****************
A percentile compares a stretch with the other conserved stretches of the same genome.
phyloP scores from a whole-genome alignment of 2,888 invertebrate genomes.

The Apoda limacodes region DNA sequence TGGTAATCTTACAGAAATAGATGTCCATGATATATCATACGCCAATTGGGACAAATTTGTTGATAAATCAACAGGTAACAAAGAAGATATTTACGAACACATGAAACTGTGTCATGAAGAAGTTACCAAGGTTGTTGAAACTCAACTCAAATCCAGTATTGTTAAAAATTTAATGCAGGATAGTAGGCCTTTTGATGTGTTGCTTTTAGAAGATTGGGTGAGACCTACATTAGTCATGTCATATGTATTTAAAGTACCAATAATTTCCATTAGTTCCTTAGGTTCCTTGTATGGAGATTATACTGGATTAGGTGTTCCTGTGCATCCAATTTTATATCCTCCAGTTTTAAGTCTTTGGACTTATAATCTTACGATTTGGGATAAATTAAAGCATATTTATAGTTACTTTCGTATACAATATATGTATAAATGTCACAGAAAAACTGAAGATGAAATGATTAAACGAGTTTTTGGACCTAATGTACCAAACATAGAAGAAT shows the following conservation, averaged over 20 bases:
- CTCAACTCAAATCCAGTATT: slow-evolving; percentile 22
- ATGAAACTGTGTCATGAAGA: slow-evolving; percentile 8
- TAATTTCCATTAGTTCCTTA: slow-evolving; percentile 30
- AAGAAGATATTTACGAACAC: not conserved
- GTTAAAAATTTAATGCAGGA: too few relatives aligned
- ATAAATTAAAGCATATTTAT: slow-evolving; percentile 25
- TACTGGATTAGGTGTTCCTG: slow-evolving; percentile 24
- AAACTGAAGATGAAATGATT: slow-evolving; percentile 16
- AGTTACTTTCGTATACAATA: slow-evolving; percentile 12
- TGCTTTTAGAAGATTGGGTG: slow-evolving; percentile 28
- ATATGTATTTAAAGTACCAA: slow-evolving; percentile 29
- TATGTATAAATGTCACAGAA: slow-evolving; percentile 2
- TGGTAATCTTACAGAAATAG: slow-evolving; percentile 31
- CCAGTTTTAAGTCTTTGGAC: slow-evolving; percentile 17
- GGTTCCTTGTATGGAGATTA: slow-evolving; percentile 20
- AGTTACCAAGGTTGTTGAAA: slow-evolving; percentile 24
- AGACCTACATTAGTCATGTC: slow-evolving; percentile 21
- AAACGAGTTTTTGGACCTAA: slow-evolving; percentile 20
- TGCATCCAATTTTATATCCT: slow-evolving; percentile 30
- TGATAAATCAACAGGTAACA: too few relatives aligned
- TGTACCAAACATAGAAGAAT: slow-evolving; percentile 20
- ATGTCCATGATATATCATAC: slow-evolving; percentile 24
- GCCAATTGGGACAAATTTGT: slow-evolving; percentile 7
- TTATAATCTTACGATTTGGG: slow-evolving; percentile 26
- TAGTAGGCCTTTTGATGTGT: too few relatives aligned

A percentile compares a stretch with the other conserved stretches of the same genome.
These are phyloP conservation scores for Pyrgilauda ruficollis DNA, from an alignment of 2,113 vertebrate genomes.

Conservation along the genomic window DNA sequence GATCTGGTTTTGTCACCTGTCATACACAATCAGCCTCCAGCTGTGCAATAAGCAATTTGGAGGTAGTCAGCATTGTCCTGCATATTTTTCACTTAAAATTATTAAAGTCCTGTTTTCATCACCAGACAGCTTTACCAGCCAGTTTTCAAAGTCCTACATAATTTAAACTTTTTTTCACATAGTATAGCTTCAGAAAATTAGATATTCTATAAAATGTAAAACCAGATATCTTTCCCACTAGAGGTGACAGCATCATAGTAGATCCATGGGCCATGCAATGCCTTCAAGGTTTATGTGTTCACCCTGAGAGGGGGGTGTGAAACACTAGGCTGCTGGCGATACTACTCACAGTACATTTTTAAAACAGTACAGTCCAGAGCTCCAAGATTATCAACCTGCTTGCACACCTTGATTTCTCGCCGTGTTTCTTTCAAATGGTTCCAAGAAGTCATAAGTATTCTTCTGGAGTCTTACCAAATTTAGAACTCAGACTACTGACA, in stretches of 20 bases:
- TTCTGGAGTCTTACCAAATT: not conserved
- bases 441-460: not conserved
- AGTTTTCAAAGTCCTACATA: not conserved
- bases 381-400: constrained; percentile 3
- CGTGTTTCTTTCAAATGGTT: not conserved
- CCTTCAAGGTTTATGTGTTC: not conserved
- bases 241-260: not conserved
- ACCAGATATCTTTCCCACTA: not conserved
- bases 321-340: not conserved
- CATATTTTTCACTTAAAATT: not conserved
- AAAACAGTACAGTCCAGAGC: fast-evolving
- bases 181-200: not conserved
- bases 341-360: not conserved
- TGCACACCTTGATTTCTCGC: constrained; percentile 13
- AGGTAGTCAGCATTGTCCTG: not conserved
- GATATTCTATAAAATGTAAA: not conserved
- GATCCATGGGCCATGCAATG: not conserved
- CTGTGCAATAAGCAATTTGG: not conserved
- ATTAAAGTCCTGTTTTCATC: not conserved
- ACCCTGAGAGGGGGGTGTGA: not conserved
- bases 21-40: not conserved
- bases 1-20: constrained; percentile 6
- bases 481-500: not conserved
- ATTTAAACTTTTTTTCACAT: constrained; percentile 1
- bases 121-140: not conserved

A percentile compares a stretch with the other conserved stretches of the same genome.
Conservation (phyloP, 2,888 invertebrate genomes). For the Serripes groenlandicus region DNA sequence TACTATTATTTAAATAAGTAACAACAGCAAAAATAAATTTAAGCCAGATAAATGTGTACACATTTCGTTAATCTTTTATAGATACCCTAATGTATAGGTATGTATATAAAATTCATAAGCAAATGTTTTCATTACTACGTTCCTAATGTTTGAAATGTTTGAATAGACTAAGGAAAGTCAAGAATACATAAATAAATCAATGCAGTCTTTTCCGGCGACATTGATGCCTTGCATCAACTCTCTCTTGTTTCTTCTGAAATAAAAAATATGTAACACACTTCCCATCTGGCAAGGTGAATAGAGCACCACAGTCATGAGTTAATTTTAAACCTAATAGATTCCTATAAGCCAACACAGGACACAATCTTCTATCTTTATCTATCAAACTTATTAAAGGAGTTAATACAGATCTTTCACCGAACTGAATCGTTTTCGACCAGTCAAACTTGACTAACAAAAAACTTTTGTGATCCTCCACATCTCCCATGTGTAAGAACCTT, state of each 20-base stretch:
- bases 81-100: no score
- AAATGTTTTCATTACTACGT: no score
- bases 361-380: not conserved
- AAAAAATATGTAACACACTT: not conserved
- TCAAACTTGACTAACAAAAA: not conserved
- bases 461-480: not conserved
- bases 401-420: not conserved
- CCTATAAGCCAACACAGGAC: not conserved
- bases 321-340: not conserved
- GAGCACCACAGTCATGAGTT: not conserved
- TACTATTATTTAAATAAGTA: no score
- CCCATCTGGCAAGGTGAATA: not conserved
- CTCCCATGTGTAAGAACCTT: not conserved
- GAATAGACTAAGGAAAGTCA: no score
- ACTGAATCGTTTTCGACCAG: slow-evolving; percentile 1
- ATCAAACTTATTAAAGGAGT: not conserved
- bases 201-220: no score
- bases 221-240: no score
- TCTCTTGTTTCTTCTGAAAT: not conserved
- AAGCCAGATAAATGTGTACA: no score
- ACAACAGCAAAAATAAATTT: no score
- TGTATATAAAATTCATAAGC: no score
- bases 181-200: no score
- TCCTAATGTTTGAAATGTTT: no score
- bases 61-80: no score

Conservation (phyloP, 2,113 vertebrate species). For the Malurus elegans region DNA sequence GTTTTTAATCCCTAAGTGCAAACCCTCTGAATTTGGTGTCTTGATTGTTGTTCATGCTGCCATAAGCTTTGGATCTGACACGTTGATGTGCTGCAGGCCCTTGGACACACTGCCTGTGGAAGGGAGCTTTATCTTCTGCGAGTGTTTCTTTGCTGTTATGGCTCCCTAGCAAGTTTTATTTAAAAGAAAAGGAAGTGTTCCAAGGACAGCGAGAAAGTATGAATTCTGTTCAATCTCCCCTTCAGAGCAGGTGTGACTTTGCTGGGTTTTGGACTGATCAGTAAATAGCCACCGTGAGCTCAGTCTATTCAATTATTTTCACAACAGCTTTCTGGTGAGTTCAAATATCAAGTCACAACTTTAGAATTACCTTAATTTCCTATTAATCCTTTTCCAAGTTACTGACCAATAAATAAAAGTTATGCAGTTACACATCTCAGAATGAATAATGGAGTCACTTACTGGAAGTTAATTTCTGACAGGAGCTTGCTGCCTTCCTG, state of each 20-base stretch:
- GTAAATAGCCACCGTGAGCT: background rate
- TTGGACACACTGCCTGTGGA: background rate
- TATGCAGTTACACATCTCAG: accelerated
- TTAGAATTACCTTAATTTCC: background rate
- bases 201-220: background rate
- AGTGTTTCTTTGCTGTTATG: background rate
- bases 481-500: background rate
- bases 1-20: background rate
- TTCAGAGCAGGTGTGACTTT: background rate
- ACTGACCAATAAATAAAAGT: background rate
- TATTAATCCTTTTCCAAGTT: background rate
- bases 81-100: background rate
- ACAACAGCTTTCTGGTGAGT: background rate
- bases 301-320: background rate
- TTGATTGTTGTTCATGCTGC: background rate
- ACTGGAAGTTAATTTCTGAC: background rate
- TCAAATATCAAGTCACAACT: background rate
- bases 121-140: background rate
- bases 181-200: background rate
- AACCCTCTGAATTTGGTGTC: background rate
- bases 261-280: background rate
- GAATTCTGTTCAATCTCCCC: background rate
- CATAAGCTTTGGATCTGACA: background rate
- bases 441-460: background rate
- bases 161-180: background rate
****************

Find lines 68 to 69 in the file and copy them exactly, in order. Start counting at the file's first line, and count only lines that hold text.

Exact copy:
- GAGCACCACAGTCATGAGTT: not conserved
- TACTATTATTTAAATAAGTA: no score